LaTeX tips

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This will be a repository of tips for using LaTeX. To add a tip, just create a link below, for example: Separating the Red Sea and save the page. The link will be red. Just click on the red link and you will automatically be editing the page. Nothing like a blank canvas to share your hard-gleaned wisdom!


Recommendations for downloads

  • Standard Windows LaTeX compiler Miktex
  • Standard Windows editor TeXnicCenter
  • Standard Mac editor TeXShop
  • Standard Mac compiler MacTeX
  • General purpose editor SublimeText3 which combined with the package LaTeXTools and the PDF viewer Skim (Mac) or Sumatra can be used as a lightweight TeX editor
  • A Linux Integrated LaTeX Enivronment Kile
  • For any Linux/Unix system, simply use your favourite Unix editor to type the mylatex.tex file. Here is a basic list of Unix commands. To check your spellings, you can say

ispell mylatex.tex (.tex extension may be omitted) A better program for spell-checking on linux is Aspell. Replace ispell above with aspell .

Emacs also provides a great environment for LaTeX. While using Emacs, install AucTeX for best results.

  • Using (La)TeX with Gmail GmailTeX. Remember to use the F8 key to compose/read received messages and change the text formatting from "Rich Text" to "Plain Text" while composing messages.

General setup

  • Compiling the LaTeX using pdfTeX allows the creation of pdf files as the final product and the inclusion of graphics created as pdf files from some other source. For many people this is more convenient than using postscript files which may be the default for LaTeX compilers and editors. pdfTeX works nicely with images produced as pdf files (see R/General Information on Plotting).

Tips and Tricks

  • General tips and tricks
  • Chapter 3 of this math thesis handbook contains tips for TeXing a large file such as a thesis
  • The LaTeX preamble is basically all the commands between your \documentclass{class} call and your \begin{document} call. Preamble's are often either largely empty, resulting in a boring document, or very obtuse. Pre-constructed preamble files provide a useful way to define the same commands and load the same packages in multiple files, thereby allowing you to make all your documents the same kind of pretty. An example of a preamble is given here. To load a preamble file simple place at the beginning of your document:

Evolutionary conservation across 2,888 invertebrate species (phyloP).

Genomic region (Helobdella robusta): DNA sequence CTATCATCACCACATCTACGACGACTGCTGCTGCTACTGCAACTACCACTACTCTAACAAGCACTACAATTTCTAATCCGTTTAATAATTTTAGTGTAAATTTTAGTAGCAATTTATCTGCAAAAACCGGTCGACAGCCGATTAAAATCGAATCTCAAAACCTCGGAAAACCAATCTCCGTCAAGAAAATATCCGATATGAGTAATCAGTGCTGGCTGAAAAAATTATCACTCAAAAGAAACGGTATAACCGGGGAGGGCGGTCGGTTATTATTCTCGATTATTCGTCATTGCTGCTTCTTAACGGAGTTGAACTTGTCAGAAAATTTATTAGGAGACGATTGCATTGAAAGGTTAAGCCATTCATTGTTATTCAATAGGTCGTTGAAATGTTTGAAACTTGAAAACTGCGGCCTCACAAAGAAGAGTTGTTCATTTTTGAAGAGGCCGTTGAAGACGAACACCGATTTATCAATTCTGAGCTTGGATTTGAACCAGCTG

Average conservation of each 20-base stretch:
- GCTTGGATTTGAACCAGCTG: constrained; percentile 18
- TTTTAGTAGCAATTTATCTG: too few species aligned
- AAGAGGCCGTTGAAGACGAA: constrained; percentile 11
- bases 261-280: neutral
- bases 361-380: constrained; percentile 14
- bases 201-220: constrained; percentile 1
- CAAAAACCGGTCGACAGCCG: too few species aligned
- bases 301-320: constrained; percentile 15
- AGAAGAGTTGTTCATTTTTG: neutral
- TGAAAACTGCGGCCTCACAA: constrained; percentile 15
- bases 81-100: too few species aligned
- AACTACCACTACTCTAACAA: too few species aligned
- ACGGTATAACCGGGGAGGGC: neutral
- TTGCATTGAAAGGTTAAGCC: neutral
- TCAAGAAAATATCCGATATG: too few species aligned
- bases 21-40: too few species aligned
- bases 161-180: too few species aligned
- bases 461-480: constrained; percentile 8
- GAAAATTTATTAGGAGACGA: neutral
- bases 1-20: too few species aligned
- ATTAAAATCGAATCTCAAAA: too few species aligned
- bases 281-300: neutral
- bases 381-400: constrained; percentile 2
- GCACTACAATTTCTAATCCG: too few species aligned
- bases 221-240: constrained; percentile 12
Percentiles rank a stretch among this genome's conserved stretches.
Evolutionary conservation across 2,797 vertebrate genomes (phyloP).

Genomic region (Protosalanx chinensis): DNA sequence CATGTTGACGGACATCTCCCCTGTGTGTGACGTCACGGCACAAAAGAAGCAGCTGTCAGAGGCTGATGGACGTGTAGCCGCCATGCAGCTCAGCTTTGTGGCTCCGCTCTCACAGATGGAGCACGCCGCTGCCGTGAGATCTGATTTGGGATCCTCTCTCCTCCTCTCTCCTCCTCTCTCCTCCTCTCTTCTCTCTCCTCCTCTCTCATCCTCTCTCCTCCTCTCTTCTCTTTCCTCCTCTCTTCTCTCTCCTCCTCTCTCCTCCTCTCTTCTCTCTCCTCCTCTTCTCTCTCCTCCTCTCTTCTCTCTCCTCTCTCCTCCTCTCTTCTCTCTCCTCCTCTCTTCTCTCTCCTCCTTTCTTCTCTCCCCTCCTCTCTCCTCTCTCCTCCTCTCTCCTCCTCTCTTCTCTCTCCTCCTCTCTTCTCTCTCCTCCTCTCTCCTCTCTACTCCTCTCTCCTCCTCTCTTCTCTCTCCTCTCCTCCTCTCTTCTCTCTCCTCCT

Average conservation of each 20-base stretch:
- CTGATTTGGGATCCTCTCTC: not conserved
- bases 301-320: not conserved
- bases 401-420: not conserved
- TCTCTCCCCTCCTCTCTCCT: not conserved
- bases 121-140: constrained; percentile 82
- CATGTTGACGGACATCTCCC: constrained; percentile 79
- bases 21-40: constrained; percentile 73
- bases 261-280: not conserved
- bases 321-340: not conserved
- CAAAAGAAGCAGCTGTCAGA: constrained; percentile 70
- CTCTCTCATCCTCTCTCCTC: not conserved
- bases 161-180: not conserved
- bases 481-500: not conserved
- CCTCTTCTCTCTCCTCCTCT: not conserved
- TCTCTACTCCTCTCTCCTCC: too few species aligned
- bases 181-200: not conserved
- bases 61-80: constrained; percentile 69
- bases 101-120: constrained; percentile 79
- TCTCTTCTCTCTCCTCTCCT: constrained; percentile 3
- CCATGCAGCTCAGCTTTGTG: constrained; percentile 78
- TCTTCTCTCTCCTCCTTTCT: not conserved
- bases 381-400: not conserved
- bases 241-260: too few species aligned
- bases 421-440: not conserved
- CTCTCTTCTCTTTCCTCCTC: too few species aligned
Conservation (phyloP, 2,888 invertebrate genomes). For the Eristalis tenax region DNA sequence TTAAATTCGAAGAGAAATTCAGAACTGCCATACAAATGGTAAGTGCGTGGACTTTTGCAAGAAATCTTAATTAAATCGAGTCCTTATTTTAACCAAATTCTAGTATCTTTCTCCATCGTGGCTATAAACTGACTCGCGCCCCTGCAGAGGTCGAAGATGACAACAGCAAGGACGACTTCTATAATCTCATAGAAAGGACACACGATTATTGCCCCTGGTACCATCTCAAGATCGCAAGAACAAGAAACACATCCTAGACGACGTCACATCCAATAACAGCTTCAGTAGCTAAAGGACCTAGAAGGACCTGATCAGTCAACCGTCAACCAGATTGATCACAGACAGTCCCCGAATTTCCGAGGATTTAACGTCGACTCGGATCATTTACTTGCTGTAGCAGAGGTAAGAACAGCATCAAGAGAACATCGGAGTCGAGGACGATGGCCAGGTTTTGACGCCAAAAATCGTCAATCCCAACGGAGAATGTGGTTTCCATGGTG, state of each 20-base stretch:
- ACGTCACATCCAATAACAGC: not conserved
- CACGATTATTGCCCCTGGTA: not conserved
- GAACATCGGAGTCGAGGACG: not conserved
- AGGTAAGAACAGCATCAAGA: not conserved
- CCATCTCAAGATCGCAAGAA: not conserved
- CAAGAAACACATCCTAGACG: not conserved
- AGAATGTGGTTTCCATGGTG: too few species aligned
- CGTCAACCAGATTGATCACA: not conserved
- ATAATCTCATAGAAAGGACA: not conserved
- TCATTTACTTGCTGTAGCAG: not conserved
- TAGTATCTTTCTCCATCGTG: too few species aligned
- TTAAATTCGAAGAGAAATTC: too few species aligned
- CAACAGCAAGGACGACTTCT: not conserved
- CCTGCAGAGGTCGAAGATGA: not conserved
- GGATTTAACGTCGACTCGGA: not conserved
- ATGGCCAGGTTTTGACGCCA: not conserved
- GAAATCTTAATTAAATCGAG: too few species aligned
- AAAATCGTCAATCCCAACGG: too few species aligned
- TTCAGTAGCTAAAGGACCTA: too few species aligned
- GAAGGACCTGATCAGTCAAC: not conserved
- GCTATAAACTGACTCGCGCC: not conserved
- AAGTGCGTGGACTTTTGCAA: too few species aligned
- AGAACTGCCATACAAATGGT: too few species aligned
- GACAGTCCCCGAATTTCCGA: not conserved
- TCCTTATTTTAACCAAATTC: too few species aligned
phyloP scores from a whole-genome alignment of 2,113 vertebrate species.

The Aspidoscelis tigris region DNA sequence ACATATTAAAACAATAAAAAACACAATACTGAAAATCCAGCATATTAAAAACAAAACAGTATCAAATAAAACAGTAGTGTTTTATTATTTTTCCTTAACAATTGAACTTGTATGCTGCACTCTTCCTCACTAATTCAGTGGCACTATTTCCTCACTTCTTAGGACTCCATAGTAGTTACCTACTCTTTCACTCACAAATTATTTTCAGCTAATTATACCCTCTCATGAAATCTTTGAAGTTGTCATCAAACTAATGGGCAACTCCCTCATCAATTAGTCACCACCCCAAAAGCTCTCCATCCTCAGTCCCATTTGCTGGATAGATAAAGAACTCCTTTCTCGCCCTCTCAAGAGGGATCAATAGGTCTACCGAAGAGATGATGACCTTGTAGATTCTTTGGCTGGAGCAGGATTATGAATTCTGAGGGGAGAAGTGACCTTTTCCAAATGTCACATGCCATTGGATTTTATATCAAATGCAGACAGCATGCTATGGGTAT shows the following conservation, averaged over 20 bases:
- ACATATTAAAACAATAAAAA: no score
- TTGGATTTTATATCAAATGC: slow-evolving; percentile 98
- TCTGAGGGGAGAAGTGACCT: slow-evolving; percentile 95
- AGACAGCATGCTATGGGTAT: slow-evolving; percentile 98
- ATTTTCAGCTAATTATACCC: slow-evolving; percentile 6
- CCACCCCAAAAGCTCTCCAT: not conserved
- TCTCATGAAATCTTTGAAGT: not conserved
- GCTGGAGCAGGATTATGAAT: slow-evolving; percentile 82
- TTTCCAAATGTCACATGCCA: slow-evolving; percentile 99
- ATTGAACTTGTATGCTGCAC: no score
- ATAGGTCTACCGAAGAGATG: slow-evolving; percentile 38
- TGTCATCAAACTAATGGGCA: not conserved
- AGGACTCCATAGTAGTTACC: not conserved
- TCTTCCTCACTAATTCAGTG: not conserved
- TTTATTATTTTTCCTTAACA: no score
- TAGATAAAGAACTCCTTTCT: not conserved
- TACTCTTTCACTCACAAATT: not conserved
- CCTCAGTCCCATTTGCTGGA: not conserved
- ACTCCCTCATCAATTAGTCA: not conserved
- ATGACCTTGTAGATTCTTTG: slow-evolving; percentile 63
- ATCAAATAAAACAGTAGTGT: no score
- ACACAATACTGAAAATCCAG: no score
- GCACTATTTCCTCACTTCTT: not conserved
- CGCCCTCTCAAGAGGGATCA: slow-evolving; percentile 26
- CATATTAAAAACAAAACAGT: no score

• When using Sublime Text, (and numerous other text editors) snippet files increase efficiency. Snippets basically allow you to type part of a command, press TAB, and have the whole command automagically appear. For example, an alternative to having just one preamble file might be a snippet that triggers on "doc" or "pres." You type just a few characters, hit TAB and suddenly your file is populated with the basic framework you need to make a document or presentation. Some examples of snippets that are useful in LaTeX are given here

Bibliography Management

Typically we have a .bib file in the same directory as the .tex file. At end of your file add the following commands

\bibliographystyle{plain} \bibliography{bibfile}

Then run latex myfile

on your tex file and bibtex myfile twice. Repeat latex and your file should have your references.

If you want to include references from your database that are not cited in the .tex file add \nocite{*} above the two lines.

For chapter by chapter references, add \usepackage{chapterbib} to your preamble. Presumably you have a root file with \include{} for each of your chapters. Then run latex on your root file, but run bibtex on each of your included files.

Sometimes you need to modify the bibliography style file, say to meet the formatting requirements for a journal. Here is a nice set of instructions.

Converting from other formats

There are a variety of tools for converting to LaTeX from other formats, many of which are described here. For equations, the only software that QERMunists have found to be truly great is GrindEQ's Word2LaTeX. Unfortunately, that one costs $129, but they have a "fully functional evaluation/download version", so as long as you fully embrace LaTeX after converting your files, then you could get by with just the free trial.

MathType (unfortunately no longer free!, $57 or 30-day trial that might be enough to move all the way to LaTeX), will nicely convert individual equations written in Equation Editor or MathType to LaTeX. Within MathType, use the menu for Preferences > Translators, and select "Translation to other language" and pick the default, "TeX -- LaTeX 2.09 and later". Now highlight any equation in the MathType window and paste into a text file. The pasted text should appear as text in LaTeX syntax.

Anyone have any success converting using Open Office, or even seeing MathType-produced equations in Open Office?

Converting to other formats

Converting to Word